Outrigger canoes race in rough weather | SierraSun.com

Outrigger canoes race in rough weather

Teams from all over the United States gathered in Carnelian Bay to race their outrigger canoes on the clear blue waters of Lake Tahoe as the Lake Tahoe Outrigger Criterion took place this past Saturday and Sunday.

Saturday presented itself in perfect form with flat waters and warm weather as the Truckee Outrigger Canoe Club had its day in the sun.

In the coed novice race the Truckee club paddled its way into second place in the three-mile race.

“It was my first competition,” said Michelle Gartner of Truckee’s club. “It’s so fun when you get the whole boat working together.”

In the women’s novice the Truckee Outrigger Canoe Club took first place in the three-mile race.

Truckee club members also competed in the coed open 10 mile race.

On Sunday the Truckee club came back to race in the OC-6 (six-person outrigger canoe).

The women were set to race a 13-mile race from the Kayak Cafe to Brockway point and return. From there they would race to Dollar Point and back to conclude the 13-mile race.

But the waters of Lake Tahoe looked unusually gray reflecting the overcast sky above. As the Truckee women’s club paddled away from the kayak cafe the dark clouds continued to close in. Lightning light up the sky above as the clouds continued to grown darker.

As the wind howled off the lake, the spirit of Hawaii was present on shore with leis and flowered skirts and shorts but the weather of the Sierra was alive over Big Blue.

Lightning continued to strike and the wind grew stronger and colder by the second. At one point the wind began to blow so hard one had to wonder if the paddlers would return to an empty beach.

The waves continued to crash over the front of the canoes and many teams were forced to call it a day. Some competitors returned to shore with near hypothermic conditions.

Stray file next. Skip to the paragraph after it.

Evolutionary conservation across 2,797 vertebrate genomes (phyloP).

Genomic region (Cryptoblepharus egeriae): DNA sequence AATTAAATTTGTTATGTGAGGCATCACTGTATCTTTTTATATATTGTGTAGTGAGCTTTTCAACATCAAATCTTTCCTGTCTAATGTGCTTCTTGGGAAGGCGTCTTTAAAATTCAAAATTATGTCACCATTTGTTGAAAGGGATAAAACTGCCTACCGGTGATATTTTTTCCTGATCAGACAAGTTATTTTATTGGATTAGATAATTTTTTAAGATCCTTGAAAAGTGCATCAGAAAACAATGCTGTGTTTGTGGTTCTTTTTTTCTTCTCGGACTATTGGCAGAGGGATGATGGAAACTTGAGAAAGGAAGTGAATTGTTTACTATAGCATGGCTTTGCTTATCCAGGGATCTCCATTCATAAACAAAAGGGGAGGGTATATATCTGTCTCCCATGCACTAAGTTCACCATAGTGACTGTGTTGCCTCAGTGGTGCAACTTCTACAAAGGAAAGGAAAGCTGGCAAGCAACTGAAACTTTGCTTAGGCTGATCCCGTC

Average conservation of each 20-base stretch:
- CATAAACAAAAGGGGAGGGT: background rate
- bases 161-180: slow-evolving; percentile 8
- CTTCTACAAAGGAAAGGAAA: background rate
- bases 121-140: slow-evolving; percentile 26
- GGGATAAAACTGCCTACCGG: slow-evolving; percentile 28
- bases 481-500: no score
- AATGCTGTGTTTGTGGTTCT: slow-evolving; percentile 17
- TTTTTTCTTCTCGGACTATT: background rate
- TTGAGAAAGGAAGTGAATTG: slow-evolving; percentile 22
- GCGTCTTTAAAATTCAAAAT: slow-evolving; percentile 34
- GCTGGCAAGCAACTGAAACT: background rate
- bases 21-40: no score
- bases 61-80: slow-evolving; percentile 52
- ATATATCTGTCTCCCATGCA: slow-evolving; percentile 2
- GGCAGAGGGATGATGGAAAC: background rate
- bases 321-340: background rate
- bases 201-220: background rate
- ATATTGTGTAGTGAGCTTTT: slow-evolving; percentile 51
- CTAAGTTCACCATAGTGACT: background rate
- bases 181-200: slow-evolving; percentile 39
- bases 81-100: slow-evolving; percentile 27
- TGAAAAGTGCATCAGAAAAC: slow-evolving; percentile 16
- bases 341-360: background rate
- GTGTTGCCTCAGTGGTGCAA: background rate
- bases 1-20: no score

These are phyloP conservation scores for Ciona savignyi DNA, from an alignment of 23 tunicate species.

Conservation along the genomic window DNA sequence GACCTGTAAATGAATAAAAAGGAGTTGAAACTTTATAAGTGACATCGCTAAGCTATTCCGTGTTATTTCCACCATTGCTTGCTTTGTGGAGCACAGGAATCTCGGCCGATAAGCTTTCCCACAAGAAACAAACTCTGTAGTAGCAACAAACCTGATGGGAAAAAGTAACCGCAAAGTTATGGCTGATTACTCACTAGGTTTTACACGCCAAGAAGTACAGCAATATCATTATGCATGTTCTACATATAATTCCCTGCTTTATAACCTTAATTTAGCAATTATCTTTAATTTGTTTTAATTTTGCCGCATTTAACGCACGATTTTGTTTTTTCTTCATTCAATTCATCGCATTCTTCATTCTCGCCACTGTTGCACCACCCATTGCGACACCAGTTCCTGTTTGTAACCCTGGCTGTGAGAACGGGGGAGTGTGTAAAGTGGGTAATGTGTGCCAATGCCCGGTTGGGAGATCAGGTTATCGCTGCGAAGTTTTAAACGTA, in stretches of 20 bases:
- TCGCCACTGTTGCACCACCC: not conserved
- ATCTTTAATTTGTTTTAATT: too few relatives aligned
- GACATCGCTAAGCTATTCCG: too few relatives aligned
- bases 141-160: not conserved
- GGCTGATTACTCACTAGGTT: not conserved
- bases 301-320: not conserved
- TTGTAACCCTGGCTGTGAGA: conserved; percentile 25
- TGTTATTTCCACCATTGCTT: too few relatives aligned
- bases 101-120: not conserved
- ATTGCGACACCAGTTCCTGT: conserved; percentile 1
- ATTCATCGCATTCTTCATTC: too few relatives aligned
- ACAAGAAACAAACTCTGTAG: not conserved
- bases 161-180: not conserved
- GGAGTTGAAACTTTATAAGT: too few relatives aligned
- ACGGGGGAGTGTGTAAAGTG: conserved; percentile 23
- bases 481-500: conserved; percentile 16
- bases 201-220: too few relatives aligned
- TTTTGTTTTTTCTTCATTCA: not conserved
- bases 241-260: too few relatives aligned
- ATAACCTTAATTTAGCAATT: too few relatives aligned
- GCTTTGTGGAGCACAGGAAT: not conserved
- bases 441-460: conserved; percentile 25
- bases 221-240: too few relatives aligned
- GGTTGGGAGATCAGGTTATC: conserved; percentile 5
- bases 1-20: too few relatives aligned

“Take the energy of the weather and put it into your paddle,” Daphne Hougard told the Truckee club as she steered from the back.

But eventually the energy of the weather was little more than extremely cold and the Truckee group had to call it quits.

“Our No. 1 paddler couldn’t feel her hands, so she switched with our No. 5 paddler,” said team member Daphne Hougard. “But our No. 5 paddler was only up in front a little while before her feet turned white.”

As the men’s teams waited for their turn, the weather took a turn as well. By the time the men hit the water the lake shone bright blue reflecting the sunny day that emerged.

Not only did the Truckee group borrow boats to race in, but they also borrowed members to paddle. On Saturday the coed novice team found someone from another club to steer for them. On Sunday the men’s team used a paddler from another club at the event.

In the end the spirit of paddling could be seen in the shaking faces of the half frozen competitors.

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